meg-quote2But what if, instead of surrendering to the notion that we should spend these 40 days in a time of want, we considered allowing ourselves to experience a different sense of wilderness? This wilderness does not have to be a barren wasteland where we deprive ourselves, but rather it can be a land where we confront those vices in our lives which keep us from truly recognizing that we are already renewed in Christ, even in the midst of our ugliness and brokenness. Maybe we hold certain perceptions of those from whom we are different and these perceptions prevent us from seeing the Christ in each other. Maybe we react too hastily when an idea does not go as planned rather than seeing the grace of change and imagination. Maybe we assume so fiercely that our viewpoint is the only acceptable one that we alienate those around us, painfully and permanently. Maybe our vice, our brokenness, is something we have pushed deep within us because of fear or shame. Maybe we have made it so small that we can barely hear it unless we create a wilderness in our lives and allow it to echo loudly.

Maybe, just maybe, we can create this wilderness during Lent and let ourselves embrace and converse with these parts of ourselves, though they may be drenched in the shadows still. Perhaps if we are able to sit with these vices in our wilderness- to come face-to-face with our deepest depths and scariest truths- then we can more easily move toward our renewal and resurrection in Christ. The renewal has been there, calling to us; the resurrection has been there, waiting for us to seize it; we’ve merely been too consumed with our own brokenness to feel their light. I don’t suggest that we use this Lenten season as an excuse to neglect those parts of us that we would like to strengthen, improve and transform. Rather, I believe that through Lent we are offered a beautiful opportunity to encounter our own brokenness, those pieces of ourselves which we consider to be in ruins, with the understanding that we may never be fully unbroken, but will always be beloved. Then, once our deepest depths can sit with our truest resurrection, our holiest renewal and our most powerful love, we may be able to see- and be- the light ourselves. To me, this seems far worthier than depriving ourselves of Girl Scout cookies.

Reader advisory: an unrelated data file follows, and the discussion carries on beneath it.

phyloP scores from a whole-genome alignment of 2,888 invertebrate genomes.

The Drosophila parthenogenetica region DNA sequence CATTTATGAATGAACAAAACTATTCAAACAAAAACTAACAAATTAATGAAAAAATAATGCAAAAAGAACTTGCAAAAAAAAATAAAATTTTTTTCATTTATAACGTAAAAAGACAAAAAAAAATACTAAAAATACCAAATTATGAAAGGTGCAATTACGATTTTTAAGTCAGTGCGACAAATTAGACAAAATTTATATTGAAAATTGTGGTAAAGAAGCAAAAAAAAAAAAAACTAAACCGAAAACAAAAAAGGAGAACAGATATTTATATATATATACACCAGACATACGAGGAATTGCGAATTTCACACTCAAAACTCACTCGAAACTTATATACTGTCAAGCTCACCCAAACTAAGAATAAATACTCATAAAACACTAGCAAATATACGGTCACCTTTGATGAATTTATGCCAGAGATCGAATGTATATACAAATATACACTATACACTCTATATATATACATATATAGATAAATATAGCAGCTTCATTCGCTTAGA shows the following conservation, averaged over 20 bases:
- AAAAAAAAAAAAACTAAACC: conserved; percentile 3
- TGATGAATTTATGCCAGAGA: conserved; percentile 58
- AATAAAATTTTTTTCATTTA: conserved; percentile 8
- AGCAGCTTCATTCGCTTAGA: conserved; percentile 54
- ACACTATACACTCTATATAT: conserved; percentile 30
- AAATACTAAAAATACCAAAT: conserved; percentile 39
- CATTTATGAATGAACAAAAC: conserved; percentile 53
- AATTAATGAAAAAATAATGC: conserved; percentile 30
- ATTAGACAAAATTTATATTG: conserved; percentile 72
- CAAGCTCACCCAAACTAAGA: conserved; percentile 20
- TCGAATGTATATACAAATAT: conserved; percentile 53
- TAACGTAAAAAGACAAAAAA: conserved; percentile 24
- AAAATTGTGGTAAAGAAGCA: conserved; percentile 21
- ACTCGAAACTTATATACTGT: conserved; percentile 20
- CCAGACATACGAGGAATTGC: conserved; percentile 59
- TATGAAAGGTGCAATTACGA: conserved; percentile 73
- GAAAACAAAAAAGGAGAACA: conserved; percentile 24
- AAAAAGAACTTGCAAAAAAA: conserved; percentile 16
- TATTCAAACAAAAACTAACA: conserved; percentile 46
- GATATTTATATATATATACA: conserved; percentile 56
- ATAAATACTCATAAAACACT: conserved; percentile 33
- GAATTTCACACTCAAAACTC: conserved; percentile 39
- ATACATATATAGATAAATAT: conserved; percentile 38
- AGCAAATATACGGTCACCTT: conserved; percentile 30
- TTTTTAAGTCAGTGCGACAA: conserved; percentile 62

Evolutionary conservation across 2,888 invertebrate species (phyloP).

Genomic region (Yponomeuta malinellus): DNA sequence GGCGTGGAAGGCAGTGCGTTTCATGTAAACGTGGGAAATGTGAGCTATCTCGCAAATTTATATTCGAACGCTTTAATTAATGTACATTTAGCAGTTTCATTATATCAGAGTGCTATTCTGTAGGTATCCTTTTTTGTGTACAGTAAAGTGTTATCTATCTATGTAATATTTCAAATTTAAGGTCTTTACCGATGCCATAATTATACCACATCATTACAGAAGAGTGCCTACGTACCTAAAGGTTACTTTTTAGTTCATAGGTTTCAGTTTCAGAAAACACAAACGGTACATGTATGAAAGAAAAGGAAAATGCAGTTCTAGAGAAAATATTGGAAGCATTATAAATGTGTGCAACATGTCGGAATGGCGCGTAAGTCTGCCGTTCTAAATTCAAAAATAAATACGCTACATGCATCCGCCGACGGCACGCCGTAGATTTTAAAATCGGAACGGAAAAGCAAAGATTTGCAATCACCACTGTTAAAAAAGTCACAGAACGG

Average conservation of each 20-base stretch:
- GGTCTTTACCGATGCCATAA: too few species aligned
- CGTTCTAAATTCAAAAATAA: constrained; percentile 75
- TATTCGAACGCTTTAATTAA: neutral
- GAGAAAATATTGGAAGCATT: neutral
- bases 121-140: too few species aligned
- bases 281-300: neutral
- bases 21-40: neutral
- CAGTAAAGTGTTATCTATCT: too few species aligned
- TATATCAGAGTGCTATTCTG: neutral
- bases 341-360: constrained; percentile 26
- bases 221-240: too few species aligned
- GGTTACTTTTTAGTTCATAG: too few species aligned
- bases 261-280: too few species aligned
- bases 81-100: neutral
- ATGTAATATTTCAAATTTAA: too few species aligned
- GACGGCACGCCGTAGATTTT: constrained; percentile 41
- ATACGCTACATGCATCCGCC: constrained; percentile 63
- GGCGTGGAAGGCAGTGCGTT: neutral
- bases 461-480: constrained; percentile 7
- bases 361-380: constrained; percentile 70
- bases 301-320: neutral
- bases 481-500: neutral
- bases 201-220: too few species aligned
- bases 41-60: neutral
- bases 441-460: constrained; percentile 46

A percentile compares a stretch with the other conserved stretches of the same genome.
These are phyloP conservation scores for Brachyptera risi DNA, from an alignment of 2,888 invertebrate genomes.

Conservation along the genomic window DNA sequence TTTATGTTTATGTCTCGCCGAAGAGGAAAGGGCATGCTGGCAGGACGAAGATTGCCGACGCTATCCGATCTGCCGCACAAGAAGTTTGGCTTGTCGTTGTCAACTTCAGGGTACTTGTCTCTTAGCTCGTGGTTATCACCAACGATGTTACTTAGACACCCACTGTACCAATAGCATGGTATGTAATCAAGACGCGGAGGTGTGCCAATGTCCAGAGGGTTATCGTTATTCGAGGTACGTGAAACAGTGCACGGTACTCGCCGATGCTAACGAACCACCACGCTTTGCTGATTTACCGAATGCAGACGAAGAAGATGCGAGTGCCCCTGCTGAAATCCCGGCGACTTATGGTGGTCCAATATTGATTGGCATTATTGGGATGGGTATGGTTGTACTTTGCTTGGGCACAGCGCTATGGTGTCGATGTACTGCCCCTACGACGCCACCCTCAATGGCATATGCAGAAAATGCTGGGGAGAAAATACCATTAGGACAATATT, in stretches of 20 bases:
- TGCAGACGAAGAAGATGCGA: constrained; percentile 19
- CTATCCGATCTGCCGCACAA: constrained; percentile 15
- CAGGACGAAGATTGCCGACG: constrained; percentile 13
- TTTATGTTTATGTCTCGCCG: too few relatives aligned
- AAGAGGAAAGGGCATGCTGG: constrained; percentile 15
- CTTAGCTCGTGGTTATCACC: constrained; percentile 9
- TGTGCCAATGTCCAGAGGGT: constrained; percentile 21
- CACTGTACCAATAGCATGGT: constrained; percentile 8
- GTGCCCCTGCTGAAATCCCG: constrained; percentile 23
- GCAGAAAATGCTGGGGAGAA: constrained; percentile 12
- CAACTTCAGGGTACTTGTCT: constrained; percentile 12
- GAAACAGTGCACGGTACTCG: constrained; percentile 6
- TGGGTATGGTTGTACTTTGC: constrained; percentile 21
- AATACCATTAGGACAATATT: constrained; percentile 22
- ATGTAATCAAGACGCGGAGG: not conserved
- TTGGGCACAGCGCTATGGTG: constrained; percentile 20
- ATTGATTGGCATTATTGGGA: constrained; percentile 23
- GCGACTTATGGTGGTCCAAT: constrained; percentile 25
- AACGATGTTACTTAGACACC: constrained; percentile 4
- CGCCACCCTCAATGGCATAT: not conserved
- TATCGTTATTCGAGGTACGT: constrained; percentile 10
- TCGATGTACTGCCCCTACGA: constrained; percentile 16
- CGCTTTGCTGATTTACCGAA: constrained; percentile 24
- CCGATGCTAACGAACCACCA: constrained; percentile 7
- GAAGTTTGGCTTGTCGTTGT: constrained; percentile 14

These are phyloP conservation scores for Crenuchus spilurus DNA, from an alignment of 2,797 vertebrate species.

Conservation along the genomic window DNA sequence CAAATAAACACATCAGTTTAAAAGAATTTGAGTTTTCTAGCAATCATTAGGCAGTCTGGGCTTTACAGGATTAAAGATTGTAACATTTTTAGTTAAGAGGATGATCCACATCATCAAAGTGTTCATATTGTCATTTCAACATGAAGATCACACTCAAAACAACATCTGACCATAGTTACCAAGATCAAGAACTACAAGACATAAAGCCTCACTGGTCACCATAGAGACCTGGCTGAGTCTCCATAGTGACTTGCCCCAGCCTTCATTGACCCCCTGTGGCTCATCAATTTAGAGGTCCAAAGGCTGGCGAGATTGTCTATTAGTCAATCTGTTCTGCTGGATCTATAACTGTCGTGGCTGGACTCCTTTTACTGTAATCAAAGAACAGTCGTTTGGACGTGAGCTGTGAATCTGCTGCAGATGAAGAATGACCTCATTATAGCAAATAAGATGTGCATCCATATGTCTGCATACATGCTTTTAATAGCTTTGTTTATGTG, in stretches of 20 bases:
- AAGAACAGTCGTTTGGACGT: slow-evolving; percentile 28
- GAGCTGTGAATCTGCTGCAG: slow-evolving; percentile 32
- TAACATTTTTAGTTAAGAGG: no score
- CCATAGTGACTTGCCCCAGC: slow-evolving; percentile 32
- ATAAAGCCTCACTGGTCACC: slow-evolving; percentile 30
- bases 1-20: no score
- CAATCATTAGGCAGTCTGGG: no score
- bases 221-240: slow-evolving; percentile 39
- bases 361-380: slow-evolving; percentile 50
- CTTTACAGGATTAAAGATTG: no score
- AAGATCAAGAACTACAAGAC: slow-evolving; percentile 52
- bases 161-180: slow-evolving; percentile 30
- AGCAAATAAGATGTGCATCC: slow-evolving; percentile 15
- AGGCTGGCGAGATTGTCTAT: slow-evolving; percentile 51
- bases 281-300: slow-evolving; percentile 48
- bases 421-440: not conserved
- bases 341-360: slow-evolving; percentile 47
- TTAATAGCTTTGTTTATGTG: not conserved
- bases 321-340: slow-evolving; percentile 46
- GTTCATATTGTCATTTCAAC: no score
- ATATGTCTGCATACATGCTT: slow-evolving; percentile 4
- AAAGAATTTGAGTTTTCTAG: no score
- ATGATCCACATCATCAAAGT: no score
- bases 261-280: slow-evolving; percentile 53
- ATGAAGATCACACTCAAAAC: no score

About the Author

Meg is the assistant for the Christian Formation office. She graduated from the University of Virginia in May 2011 where she double majored in religious studies and classics. During her time at UVa she spent a semester studying art, language, history and gelato in Florence, Italy. Born and raised in Fredericksburg, Va., Meg grew up attending St. George’s Church in the heart of downtown. She spent her summers during college working at St. George’s Camp at Shrine Mont and now volunteers as an adult chaperone for Parish Youth Ministries. Meg enjoys road trips, musicals and dead languages.

Posted by Diocesan Communications